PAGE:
There are, as I alluded to earlier, two live tracks on the album, both recorded at Carnegie Hall. Wonder how Tull got in there...anyway, "By Kind Permission Of" is essentially an excuse for John Evan to show off. And he's good throughout, of course, and when the rest of the band joins in, it's great, they're a good live act. But it's just so LONG. "Dharma For One" wasn't that great of a number to begin with (This Was). The organ is a nice addition to the song, but I think I see why it was an instrumental to start with, and it's still just an excuse for Clive Bunker's boring drum solo...besides, I miss the claghorn.

The only real saving grace of the above live tracks is Ian's dialogue. Which is, for whatever reason, all over place (as in, confused, confusing, and seemingly pulled from two different shows). Still, the "This might contain contraband" speech at the start of "Permission" is classic. If only it were attached to better music...

The post Benefit stuff is a little colder. "Wond'ring Again" is a somewhat longer, more built up earlier version of Aqualung's "Wond'ring Aloud," with somewhat more political lyrics. Speaking of Aqualung, it's represented by "Locomotive Breath," which is an all time classic, of course.

"Life is a Long Song" is another build-over-time acoustic/symphonic piece, sort of like "Witch's Promise," only the flute overtones are traded for more orchestral heroics, so it loses the folksy edge. Still, the bridge towards the end of the song might be the nicest thing David Palmer ever composed.

"Up the 'Pool" is an enjoyable folksy, goofy pop rocker about Blackpool, Ian and the lads' ole stompin' ground. Nice choral section there. "Dr. Brogenbroom" is a forgotten classic, an organ opened psycho-rocker with sneering vocals, wah-wah guitar and manic, lyrical basslines from Jeffrey. "For Later" is a short instrumental of the loud and fast variety. Finally, the record closes with "Nurise," a beautiful, painful acoustic piece along the lines of "Cheap Day Return." No orchestra though.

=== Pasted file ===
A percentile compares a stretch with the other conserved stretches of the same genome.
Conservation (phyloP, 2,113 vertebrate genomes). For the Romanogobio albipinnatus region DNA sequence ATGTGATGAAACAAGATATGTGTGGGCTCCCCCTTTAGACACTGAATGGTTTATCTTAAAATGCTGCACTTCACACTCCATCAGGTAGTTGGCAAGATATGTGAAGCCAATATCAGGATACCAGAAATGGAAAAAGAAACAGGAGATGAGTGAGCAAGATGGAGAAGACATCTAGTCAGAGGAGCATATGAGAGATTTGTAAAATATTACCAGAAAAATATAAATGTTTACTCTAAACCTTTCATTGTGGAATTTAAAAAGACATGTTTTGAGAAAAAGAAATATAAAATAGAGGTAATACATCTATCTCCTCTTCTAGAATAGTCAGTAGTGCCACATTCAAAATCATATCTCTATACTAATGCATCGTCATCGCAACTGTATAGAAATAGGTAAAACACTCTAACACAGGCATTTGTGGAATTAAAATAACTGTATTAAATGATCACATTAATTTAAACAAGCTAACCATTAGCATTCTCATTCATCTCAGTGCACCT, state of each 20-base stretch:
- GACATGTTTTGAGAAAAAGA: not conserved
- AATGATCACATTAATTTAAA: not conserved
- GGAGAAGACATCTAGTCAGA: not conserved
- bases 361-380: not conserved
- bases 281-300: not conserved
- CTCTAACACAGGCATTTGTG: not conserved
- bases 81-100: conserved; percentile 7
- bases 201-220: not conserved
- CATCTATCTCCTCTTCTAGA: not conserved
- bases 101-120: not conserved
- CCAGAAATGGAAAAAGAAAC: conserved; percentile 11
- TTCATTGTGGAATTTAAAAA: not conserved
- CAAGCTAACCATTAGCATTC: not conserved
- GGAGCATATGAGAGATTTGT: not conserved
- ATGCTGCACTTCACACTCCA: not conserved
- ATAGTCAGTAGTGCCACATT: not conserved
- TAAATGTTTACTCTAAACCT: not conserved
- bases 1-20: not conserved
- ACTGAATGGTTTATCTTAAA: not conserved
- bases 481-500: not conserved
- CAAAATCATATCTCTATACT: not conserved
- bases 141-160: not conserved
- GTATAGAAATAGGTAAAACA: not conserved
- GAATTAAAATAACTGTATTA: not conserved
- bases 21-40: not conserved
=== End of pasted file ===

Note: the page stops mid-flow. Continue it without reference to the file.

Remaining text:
So, Living in the Past is itself a beautiful, painful acoustic...and sometimes bloozy, sometimes folksy, sometimes rockin' album. The singles are all good, sometimes great. The album pieces are nothing you haven't heard before, but, oh darn, you just HAVE to listen to "Locomotive Breath" and "Song For Jeffrey" one more time, right? And, what the cheese, even the live stuff is...well, it's part of the album, damn it! You couldn't have Living in the Past without the crappy live tracks!

In the end, Living functions equally well as a compilation AND a "new material" album. It can also function as a kind of archive document, and I also consider it to be one of the best introductions to the band available. You know, aside from the fact that it's over an hour of music. Still, don't hesitate to pick it up! It's a compilation you can own absolutely guilt free.

(There is no remaster of Living in the Past, but there are some eighty different versions floating around, so what you hold in your hands might not be what I hold in mine. Other songs that may (or may not) find their way onto Living include: the "Bouree," the brilliant Bach-fusion off of Stand Up, "Teacher," a slow moving rocker with a nice chorus, "Alive and Well and Living In" a decent loud/soft rocker from Benefit, and "Hymn 43," a jumpin' piano rocker from Aqualung. All in all, whatever edition of Living in the Past you have will be good, even if it will still have those live tracks.)